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Question of polls: Do people vote against the PM, their MP or the party?

Tomorrow, as Prime Minister Narendra Modi gives his annual speech from Red Fort, millions will be wondering if he will be doing it next year also. Six months ago, it seemed a certainty. But now a very faint question mark is becoming visible in the electoral sky.

 

This leads me to something I have been wondering about for 22 years now. What triggered the question then was that I rang a well-known Member of Parliament to ask him to write a column for this newspaper.

 

He had just lost his seat and broke into a tirade about ungrateful voters. “I did so much for them, yet the wretches let me down,” he kept repeating.

 

Ever since then, whenever a government is defeated, I wonder whether people vote against the prime minister or their MP or their party. Can Mr Modi’s personal appeal offset the mistakes of the BJP and its MPs?

 

In other words, will the negative vote in 2019, whatever its number, be against Mr Modi or the sitting MP or the party?

 

Party, PM or MP?

 

In some cases, the answer is crystal clear: people vote against the prime minister. Thus, in 1977 they voted against Indira Gandhi because of the Emergency and in 1989 against Rajiv Gandhi because the charge of corruption against him stuck.

 

But these are exceptional instances which have happened only twice so far. In contrast, the P V Narasimha Rao government was voted out in 1996 and the Vajpayee government in 2004. Neither had riled voters as much as Indira and Rajiv Gandhi had. On the contrary, both had done well by the voter. Yet they lost.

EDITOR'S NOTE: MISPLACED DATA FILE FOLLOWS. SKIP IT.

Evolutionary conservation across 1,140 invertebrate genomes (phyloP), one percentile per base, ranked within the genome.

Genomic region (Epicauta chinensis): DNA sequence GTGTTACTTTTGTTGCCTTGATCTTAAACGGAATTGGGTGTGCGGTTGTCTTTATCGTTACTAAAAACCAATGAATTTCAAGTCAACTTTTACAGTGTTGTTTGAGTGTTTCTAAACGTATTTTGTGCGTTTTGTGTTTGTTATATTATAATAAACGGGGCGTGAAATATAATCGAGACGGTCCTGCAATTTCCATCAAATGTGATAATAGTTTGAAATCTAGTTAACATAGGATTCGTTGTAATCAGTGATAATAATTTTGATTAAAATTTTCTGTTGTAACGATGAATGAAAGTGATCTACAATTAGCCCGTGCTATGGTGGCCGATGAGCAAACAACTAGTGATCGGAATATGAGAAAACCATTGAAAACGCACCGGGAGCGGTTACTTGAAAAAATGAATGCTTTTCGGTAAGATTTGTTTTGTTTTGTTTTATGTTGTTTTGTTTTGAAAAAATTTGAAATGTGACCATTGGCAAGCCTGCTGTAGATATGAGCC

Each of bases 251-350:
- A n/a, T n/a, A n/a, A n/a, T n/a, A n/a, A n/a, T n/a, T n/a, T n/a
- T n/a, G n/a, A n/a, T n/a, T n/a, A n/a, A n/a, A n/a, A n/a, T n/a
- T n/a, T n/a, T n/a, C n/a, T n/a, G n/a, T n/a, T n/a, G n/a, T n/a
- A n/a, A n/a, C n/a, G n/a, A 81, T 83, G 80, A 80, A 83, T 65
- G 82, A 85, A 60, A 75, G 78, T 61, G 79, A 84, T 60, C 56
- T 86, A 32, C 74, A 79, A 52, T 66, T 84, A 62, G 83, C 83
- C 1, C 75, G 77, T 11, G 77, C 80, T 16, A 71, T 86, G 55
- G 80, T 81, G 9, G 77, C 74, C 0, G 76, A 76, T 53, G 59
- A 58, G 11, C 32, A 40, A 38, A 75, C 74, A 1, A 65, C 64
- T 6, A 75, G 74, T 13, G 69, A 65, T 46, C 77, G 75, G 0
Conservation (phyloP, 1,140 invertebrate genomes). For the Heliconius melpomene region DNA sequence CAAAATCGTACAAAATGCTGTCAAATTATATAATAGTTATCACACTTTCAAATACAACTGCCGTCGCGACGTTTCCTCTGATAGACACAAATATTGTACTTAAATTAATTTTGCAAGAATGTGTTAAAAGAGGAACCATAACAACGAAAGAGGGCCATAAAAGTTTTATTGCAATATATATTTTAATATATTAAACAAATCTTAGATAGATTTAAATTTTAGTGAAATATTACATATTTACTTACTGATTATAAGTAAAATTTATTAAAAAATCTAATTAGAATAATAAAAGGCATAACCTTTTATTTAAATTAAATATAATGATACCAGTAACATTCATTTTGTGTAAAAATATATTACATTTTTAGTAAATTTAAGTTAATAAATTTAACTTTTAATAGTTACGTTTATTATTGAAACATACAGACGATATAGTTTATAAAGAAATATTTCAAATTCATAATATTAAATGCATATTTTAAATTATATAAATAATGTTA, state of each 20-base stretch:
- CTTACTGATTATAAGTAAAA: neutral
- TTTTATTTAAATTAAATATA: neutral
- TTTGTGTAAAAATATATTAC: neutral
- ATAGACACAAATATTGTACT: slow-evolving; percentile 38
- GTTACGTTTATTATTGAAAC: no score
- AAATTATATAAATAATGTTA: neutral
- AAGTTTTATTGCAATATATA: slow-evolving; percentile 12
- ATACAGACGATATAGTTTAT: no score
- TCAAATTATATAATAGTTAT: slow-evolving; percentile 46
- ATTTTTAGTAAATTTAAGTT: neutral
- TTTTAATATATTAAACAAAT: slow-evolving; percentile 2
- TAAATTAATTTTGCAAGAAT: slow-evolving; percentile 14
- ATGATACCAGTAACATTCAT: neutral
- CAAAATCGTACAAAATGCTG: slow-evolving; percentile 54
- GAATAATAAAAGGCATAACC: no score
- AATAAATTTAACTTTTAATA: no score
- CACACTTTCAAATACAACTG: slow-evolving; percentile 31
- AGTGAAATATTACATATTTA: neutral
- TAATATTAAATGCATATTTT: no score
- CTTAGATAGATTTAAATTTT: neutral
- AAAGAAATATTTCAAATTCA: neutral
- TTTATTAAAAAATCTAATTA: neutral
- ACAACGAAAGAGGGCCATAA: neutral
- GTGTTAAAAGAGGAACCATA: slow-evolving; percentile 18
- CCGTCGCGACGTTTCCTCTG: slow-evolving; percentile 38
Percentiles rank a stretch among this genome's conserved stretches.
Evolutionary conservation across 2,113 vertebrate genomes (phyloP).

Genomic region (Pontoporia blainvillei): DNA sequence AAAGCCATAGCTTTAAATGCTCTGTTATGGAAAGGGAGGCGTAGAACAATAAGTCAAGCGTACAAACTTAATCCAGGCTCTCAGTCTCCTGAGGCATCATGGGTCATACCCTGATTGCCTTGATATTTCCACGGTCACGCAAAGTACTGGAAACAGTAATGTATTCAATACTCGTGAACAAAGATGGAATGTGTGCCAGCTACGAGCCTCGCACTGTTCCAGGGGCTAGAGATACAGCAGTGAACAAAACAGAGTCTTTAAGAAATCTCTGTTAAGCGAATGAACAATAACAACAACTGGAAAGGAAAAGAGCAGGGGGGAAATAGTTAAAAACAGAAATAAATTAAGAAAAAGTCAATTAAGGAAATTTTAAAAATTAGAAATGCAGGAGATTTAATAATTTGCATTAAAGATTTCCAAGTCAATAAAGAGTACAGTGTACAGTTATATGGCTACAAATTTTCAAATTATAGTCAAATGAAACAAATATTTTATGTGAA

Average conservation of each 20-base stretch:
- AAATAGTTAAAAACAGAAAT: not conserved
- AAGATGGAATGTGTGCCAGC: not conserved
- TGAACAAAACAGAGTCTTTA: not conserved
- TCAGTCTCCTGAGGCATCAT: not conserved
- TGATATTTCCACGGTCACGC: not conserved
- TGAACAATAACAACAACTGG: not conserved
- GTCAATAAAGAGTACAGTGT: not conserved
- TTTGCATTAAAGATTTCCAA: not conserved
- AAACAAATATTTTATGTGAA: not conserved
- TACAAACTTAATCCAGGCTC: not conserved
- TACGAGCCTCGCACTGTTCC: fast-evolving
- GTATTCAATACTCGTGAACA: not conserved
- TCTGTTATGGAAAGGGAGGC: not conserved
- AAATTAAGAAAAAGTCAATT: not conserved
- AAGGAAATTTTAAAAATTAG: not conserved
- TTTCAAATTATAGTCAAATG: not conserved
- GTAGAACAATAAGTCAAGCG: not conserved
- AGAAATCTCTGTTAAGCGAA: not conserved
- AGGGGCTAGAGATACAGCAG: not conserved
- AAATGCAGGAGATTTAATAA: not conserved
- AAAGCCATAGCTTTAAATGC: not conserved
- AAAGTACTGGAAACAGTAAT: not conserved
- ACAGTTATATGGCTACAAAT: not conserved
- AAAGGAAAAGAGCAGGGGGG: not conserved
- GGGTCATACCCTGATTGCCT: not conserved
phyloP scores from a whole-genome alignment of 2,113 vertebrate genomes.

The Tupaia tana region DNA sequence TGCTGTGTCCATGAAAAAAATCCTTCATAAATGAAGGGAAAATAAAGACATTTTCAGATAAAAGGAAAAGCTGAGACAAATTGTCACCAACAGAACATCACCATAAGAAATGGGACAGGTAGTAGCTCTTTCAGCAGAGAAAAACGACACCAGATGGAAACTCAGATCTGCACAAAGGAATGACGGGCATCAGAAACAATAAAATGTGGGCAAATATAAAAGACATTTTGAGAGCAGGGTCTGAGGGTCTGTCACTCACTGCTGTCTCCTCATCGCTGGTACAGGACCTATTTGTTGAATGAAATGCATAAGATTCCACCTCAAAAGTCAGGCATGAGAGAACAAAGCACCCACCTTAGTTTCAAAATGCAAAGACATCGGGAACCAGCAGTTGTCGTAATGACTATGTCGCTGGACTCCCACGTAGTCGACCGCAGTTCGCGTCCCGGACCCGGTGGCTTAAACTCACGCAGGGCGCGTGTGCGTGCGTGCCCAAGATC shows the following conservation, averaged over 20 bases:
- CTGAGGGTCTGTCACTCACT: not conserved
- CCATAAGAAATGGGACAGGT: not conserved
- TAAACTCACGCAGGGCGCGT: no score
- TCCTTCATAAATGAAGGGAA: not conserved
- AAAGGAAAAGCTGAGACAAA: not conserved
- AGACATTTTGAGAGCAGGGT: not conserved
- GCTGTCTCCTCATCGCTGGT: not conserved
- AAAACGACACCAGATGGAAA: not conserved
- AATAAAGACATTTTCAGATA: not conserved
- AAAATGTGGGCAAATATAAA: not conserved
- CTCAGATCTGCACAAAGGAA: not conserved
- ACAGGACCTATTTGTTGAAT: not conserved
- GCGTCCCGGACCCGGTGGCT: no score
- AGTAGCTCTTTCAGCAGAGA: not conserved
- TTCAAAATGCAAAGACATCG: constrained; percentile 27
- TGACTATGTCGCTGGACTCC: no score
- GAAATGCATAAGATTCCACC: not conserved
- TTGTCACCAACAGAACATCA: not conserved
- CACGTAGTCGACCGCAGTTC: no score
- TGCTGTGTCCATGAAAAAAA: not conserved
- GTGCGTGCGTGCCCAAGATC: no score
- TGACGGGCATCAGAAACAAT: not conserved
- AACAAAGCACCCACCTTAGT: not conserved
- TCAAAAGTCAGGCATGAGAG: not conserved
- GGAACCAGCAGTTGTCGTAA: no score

We can see the same phenomenon at the level of the states also: CMs who deliver don’t always win. The four southern states are a case in point.

 

2019’s ticket question

 

So what will happen to the negative vote in 2019? Despite some errors of judgement, Mr Modi is still very popular. So it is reasonable to expect that the negative vote will be directed either towards the party or the MP. This is because sometimes it is the MP who annoys voters and sometimes it is the party.

 

Take the cow slaughter ban as an example. This is a party policy which can be softened by an MP – and indeed it has been in many cases. Or it can be applied ruthlessly by him or her, as has also happened, mostly in Uttar Pradesh, Rajasthan and Madhya Pradesh.

 

In the latter case, the answer is clear: people will vote against both party and MP. But the problem arises when the party is seen as being bad and the MP is seen as good.

 

It is perhaps in recognition of the ‘bad’ MP problem that there are rumours in Delhi that perhaps as many as 150 BJP MPs might be replaced. They are costing the party dear and Mr Modi’s popularity may not be enough to offset the popular disenchantment with them.

 

What is not clear, however, is the criterion for being a ‘good’ or ‘bad’ MP. Will the hardliners be classified as good or the softer ones? This might be where the influence of the RSS becomes visible and differences of opinion arise between it and the BJP.

 

This also perhaps explains the rise in violence in BJP-ruled Madhya Pradesh and Rajasthan, which will soon hold Assembly elections. The sitting MLAs are trying to attract the attention of the powers-that-be.

 

The results, which will reveal public preferences, will be a guide to what sort of candidates will get tickets in 2019 – the hard Hindutva types or the soft ones.

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